Gen. Lawrence emphasized that the Army’s transition to enterprise email had nothing to do with email as an application, per se. Rather, she said, it is about “common identity management—so that I can take my CAC [Common Access Card] anywhere in the world, to any government computer, and the network will recognize me.” Gen. Lawrence also hinted that the next 24 months will be critical to the Army’s successfully completing the migration to enterprise email, and she added that other goals include addressing data storage as well as how that service branch collaborates with other branches to fight. She said the final goal, which she called enterprise collaboration services, is expected to launch this month.

Gen. Lawrence noted that since March, the Army has moved more than 90,000 users to enterprise email. She explained that in the process of that migration, she and her staff uncovered a “dirty” network: “We found firewalls where there shouldn’t have been firewalls. We found software that couldn’t talk to other software. We’ve had to come in and bring in a team to just clean up the network.” At the time that she spoke at the conference, Gen. Lawrence said that if tests of the repaired network were successful, the Army immediately planned to return to its original goal of moving as many as 1,000 users per week to enterprise email.

On the question of cloud computing, Lt. Gen. William Lord, USAF, Air Force chief of Warfighting Integration and CIO, said he would be happy to migrate some of his service’s mission-critical applications and data storage to what he called a device-agnostic cloud. He added that could be a private cloud, hosted on military-owned servers; a public cloud, hosted on industry-owned servers; or a hybrid cloud, hosted on a combination of private and military-owned server farms.

Gen. Lawrence said that, on a related note, the key to successful cloud computing would be the successful development of a common operating environment—one that presents a consistent, but fully capable and fully secure computing environment to the end users no matter what kind of device they bring to the battlefield. Brig. Gen. Kevin Nally, USMC, director, command, control, communications and computers/CIO of the Marine Corps, insisted that any cloud-computing environment must be able to function in the most austere conditions in which Marines normally operate.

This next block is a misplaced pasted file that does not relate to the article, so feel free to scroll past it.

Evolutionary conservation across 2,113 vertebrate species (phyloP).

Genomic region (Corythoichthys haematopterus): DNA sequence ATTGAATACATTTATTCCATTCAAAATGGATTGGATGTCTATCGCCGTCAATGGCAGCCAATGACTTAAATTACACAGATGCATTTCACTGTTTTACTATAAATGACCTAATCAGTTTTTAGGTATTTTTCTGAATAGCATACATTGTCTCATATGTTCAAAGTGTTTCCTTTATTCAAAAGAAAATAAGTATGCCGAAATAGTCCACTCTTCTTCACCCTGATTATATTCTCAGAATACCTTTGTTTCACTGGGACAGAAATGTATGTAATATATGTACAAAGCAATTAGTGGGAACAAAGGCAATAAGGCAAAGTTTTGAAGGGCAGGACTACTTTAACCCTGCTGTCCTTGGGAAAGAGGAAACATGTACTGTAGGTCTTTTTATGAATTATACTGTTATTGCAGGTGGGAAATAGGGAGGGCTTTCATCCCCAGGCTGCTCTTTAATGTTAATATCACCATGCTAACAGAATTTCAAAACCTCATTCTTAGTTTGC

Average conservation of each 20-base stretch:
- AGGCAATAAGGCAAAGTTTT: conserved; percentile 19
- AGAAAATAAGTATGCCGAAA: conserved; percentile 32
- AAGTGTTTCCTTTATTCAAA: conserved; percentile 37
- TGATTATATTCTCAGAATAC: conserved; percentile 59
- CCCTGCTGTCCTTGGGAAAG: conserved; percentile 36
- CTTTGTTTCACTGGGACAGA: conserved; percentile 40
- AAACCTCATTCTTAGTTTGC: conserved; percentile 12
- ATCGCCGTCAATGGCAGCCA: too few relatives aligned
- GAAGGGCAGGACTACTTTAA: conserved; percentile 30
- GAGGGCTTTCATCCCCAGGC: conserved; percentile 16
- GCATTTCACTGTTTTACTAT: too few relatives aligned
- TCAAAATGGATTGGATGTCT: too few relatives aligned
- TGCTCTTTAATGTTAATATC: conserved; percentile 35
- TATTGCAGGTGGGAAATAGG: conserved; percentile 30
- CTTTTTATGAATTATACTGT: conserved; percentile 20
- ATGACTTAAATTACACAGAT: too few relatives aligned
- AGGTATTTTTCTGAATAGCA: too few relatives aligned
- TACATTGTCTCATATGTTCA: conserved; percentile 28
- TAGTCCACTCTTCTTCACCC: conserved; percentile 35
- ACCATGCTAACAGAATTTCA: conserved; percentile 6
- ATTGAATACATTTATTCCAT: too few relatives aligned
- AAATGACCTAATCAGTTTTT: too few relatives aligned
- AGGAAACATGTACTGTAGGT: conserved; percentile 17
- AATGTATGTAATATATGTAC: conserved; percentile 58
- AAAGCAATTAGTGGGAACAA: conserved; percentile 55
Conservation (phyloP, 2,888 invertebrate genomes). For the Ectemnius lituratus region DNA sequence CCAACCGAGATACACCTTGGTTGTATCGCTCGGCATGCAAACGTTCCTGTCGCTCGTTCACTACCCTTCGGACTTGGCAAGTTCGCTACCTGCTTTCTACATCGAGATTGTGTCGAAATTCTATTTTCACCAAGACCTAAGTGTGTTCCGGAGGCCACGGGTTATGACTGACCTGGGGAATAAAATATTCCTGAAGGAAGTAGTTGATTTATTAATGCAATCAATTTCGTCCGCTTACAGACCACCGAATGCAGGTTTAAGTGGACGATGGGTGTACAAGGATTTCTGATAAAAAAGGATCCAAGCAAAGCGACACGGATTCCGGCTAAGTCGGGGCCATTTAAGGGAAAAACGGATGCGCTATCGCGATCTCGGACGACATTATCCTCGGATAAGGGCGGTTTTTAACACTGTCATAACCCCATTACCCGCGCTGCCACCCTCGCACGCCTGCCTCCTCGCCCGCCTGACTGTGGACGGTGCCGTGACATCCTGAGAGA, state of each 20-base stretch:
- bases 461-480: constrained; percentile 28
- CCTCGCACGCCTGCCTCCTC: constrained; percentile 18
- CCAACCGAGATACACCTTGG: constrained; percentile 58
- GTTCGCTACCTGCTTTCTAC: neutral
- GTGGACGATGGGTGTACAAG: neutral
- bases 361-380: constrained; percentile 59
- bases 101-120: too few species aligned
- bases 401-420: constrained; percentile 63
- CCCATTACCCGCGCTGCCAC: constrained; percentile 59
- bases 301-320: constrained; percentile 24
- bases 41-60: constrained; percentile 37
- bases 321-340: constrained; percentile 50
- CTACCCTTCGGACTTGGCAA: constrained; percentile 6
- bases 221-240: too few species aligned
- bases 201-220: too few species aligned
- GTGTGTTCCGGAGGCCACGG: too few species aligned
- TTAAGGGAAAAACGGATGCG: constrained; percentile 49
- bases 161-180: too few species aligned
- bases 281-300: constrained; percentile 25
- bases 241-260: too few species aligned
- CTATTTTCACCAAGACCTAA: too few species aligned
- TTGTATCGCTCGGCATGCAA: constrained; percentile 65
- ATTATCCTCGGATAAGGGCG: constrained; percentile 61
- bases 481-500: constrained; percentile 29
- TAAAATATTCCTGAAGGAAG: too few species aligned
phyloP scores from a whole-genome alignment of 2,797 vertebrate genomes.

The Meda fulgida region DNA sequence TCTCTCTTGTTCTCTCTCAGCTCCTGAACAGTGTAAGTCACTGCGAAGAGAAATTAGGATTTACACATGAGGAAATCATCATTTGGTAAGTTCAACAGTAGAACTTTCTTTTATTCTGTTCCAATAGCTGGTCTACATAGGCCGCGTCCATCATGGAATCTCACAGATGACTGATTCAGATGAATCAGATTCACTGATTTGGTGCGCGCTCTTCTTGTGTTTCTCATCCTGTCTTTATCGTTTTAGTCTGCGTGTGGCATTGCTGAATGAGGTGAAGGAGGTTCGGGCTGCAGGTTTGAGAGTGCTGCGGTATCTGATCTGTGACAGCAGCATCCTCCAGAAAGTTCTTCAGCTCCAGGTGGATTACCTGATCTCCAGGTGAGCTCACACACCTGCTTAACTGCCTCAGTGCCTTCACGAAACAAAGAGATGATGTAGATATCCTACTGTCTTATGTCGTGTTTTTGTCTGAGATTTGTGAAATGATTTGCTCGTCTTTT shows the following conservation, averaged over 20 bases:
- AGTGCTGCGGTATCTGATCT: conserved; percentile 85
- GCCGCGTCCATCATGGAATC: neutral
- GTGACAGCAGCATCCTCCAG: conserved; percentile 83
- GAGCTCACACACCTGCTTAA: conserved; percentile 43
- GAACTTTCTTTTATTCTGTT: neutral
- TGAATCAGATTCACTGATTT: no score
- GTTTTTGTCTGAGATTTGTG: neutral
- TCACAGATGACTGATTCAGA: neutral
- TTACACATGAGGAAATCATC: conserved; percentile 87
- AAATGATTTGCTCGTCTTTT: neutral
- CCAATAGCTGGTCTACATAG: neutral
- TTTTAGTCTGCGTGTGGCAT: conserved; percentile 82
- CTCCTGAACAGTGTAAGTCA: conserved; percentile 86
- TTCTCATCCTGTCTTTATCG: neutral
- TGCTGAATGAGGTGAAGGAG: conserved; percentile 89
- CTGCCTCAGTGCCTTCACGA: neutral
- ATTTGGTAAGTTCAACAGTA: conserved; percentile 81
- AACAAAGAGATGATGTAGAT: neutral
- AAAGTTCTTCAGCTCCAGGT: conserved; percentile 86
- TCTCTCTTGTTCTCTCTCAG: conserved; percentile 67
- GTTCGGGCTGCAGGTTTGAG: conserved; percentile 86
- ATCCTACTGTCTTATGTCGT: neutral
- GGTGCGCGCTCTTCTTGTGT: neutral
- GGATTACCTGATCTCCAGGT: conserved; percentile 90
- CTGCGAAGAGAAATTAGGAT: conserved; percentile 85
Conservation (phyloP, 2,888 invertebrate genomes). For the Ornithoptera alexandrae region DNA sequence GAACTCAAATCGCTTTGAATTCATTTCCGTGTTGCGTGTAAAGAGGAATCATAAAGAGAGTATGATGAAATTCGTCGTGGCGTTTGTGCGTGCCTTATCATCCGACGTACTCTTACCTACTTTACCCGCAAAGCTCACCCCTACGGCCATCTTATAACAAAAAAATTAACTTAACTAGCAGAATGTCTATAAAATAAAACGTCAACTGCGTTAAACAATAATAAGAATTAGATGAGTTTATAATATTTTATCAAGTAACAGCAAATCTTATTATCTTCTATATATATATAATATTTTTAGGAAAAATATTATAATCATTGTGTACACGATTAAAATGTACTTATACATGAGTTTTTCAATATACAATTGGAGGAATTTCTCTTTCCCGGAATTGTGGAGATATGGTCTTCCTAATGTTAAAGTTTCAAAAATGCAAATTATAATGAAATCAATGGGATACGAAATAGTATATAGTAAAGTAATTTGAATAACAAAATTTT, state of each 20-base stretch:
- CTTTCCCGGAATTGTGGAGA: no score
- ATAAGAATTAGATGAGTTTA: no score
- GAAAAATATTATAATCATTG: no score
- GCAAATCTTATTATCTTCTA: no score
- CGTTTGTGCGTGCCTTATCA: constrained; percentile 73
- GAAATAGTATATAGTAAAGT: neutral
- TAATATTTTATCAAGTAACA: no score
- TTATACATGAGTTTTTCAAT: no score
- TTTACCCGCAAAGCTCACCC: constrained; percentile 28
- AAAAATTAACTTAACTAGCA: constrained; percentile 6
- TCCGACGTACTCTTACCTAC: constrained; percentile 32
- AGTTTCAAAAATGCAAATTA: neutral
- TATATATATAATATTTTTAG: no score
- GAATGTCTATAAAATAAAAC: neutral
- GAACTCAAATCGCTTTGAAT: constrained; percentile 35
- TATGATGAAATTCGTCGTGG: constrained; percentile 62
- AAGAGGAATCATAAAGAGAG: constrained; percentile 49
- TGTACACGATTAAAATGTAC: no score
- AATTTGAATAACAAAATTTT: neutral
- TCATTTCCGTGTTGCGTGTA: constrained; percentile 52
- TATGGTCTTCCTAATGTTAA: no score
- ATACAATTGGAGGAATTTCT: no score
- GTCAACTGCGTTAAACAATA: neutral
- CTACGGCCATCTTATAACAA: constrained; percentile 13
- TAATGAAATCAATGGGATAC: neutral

Gen. Nally also generated some interesting dialogue when the conversation turned back to the seemingly innocuous subject of military email domain names. Both Gen. Lawrence and Vice Adm. Kendall Card, USN, deputy chief of naval operations for information dominance/director of naval intelligence, said it was best that all the services unite email addresses under the .mil Internet domain for efficiency and consistency. But both Gen. Lord and Gen. Nally insisted that their services, for reasons of pride and other considerations, would not stand for losing their “usmc.mil” or “us.af.mil” email addresses, at least not without some additional discussion.

Gen. Nally noted that the self-perception of some Marines involved in information assurance changed when he began referring to what they do as cybersecurity; in some cases, he said, “They now refer to themselves as ‘cyberMarines,’” which drew a laugh from the crowd.

And, making a pitch for more shared information technology services among the military branches, Gen. Lawrence related how two military services sharing one airfield in Italy inadvertently had laid separate fiber optic networks at the same field. Several weeks later, she said, yet an additional service proposed laying yet another separate fiber network around the same facility in Milan. “Stop the madness!” she quipped, adding, “In the future, we all need to say, who’s the EA [enterprise architect] on a network, and fall in.”